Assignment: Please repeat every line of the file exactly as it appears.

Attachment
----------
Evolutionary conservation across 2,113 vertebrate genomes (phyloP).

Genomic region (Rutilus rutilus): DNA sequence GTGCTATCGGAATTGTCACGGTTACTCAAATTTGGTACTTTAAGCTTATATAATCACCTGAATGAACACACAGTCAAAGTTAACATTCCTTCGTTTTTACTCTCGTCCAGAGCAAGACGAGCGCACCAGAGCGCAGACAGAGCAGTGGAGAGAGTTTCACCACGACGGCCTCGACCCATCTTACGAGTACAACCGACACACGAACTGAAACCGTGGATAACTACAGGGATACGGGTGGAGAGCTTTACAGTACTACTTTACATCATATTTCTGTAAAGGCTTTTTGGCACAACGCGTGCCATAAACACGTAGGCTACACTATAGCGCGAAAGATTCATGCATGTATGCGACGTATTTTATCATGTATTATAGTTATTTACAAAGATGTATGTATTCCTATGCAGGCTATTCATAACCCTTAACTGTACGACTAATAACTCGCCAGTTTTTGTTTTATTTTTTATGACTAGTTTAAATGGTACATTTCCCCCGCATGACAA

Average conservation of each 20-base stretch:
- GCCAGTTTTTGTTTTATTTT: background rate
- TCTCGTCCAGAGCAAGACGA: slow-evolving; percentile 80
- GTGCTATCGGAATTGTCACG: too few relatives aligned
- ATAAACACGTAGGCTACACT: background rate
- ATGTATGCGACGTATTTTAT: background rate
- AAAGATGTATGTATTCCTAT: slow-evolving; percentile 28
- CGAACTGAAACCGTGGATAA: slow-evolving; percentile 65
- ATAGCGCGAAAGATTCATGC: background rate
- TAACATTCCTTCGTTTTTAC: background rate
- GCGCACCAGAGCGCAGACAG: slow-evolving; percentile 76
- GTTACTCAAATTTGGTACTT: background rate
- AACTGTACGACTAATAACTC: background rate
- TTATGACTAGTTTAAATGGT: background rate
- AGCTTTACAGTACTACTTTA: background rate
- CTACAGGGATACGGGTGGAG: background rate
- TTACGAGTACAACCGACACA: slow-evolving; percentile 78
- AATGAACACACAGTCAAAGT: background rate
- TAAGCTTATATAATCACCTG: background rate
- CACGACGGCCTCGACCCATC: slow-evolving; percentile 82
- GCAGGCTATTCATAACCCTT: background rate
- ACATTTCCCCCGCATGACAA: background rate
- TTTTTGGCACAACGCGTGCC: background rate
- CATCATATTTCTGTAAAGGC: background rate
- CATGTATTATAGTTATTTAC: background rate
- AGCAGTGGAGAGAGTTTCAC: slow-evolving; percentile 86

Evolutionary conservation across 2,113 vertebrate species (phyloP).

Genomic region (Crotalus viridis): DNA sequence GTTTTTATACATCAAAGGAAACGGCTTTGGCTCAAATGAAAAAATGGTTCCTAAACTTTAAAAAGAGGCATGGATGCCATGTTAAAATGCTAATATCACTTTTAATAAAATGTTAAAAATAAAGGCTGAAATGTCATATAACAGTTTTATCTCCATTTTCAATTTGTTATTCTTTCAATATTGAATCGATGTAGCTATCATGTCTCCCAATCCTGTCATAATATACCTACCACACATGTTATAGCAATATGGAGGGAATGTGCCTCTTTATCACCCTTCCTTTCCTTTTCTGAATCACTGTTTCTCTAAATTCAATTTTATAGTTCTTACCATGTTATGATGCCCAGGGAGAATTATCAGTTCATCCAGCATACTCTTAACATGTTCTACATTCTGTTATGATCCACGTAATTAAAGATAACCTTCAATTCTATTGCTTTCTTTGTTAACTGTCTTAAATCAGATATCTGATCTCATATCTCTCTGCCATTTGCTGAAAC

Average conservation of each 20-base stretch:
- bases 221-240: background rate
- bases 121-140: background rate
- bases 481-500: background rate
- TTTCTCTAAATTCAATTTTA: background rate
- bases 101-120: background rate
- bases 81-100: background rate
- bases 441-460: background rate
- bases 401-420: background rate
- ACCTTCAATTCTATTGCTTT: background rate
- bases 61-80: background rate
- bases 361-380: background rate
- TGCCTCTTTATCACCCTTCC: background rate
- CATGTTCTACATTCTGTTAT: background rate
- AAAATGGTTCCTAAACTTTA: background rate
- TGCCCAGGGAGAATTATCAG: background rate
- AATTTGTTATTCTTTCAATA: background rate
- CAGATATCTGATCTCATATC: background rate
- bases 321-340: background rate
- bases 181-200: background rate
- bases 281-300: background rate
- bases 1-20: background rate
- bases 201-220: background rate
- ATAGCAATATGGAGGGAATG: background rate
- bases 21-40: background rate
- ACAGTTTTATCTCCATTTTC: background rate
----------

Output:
Evolutionary conservation across 2,113 vertebrate genomes (phyloP).

Genomic region (Rutilus rutilus): DNA sequence GTGCTATCGGAATTGTCACGGTTACTCAAATTTGGTACTTTAAGCTTATATAATCACCTGAATGAACACACAGTCAAAGTTAACATTCCTTCGTTTTTACTCTCGTCCAGAGCAAGACGAGCGCACCAGAGCGCAGACAGAGCAGTGGAGAGAGTTTCACCACGACGGCCTCGACCCATCTTACGAGTACAACCGACACACGAACTGAAACCGTGGATAACTACAGGGATACGGGTGGAGAGCTTTACAGTACTACTTTACATCATATTTCTGTAAAGGCTTTTTGGCACAACGCGTGCCATAAACACGTAGGCTACACTATAGCGCGAAAGATTCATGCATGTATGCGACGTATTTTATCATGTATTATAGTTATTTACAAAGATGTATGTATTCCTATGCAGGCTATTCATAACCCTTAACTGTACGACTAATAACTCGCCAGTTTTTGTTTTATTTTTTATGACTAGTTTAAATGGTACATTTCCCCCGCATGACAA

Average conservation of each 20-base stretch:
- GCCAGTTTTTGTTTTATTTT: background rate
- TCTCGTCCAGAGCAAGACGA: slow-evolving; percentile 80
- GTGCTATCGGAATTGTCACG: too few relatives aligned
- ATAAACACGTAGGCTACACT: background rate
- ATGTATGCGACGTATTTTAT: background rate
- AAAGATGTATGTATTCCTAT: slow-evolving; percentile 28
- CGAACTGAAACCGTGGATAA: slow-evolving; percentile 65
- ATAGCGCGAAAGATTCATGC: background rate
- TAACATTCCTTCGTTTTTAC: background rate
- GCGCACCAGAGCGCAGACAG: slow-evolving; percentile 76
- GTTACTCAAATTTGGTACTT: background rate
- AACTGTACGACTAATAACTC: background rate
- TTATGACTAGTTTAAATGGT: background rate
- AGCTTTACAGTACTACTTTA: background rate
- CTACAGGGATACGGGTGGAG: background rate
- TTACGAGTACAACCGACACA: slow-evolving; percentile 78
- AATGAACACACAGTCAAAGT: background rate
- TAAGCTTATATAATCACCTG: background rate
- CACGACGGCCTCGACCCATC: slow-evolving; percentile 82
- GCAGGCTATTCATAACCCTT: background rate
- ACATTTCCCCCGCATGACAA: background rate
- TTTTTGGCACAACGCGTGCC: background rate
- CATCATATTTCTGTAAAGGC: background rate
- CATGTATTATAGTTATTTAC: background rate
- AGCAGTGGAGAGAGTTTCAC: slow-evolving; percentile 86

Evolutionary conservation across 2,113 vertebrate species (phyloP).

Genomic region (Crotalus viridis): DNA sequence GTTTTTATACATCAAAGGAAACGGCTTTGGCTCAAATGAAAAAATGGTTCCTAAACTTTAAAAAGAGGCATGGATGCCATGTTAAAATGCTAATATCACTTTTAATAAAATGTTAAAAATAAAGGCTGAAATGTCATATAACAGTTTTATCTCCATTTTCAATTTGTTATTCTTTCAATATTGAATCGATGTAGCTATCATGTCTCCCAATCCTGTCATAATATACCTACCACACATGTTATAGCAATATGGAGGGAATGTGCCTCTTTATCACCCTTCCTTTCCTTTTCTGAATCACTGTTTCTCTAAATTCAATTTTATAGTTCTTACCATGTTATGATGCCCAGGGAGAATTATCAGTTCATCCAGCATACTCTTAACATGTTCTACATTCTGTTATGATCCACGTAATTAAAGATAACCTTCAATTCTATTGCTTTCTTTGTTAACTGTCTTAAATCAGATATCTGATCTCATATCTCTCTGCCATTTGCTGAAAC

Average conservation of each 20-base stretch:
- bases 221-240: background rate
- bases 121-140: background rate
- bases 481-500: background rate
- TTTCTCTAAATTCAATTTTA: background rate
- bases 101-120: background rate
- bases 81-100: background rate
- bases 441-460: background rate
- bases 401-420: background rate
- ACCTTCAATTCTATTGCTTT: background rate
- bases 61-80: background rate
- bases 361-380: background rate
- TGCCTCTTTATCACCCTTCC: background rate
- CATGTTCTACATTCTGTTAT: background rate
- AAAATGGTTCCTAAACTTTA: background rate
- TGCCCAGGGAGAATTATCAG: background rate
- AATTTGTTATTCTTTCAATA: background rate
- CAGATATCTGATCTCATATC: background rate
- bases 321-340: background rate
- bases 181-200: background rate
- bases 281-300: background rate
- bases 1-20: background rate
- bases 201-220: background rate
- ATAGCAATATGGAGGGAATG: background rate
- bases 21-40: background rate
- ACAGTTTTATCTCCATTTTC: background rate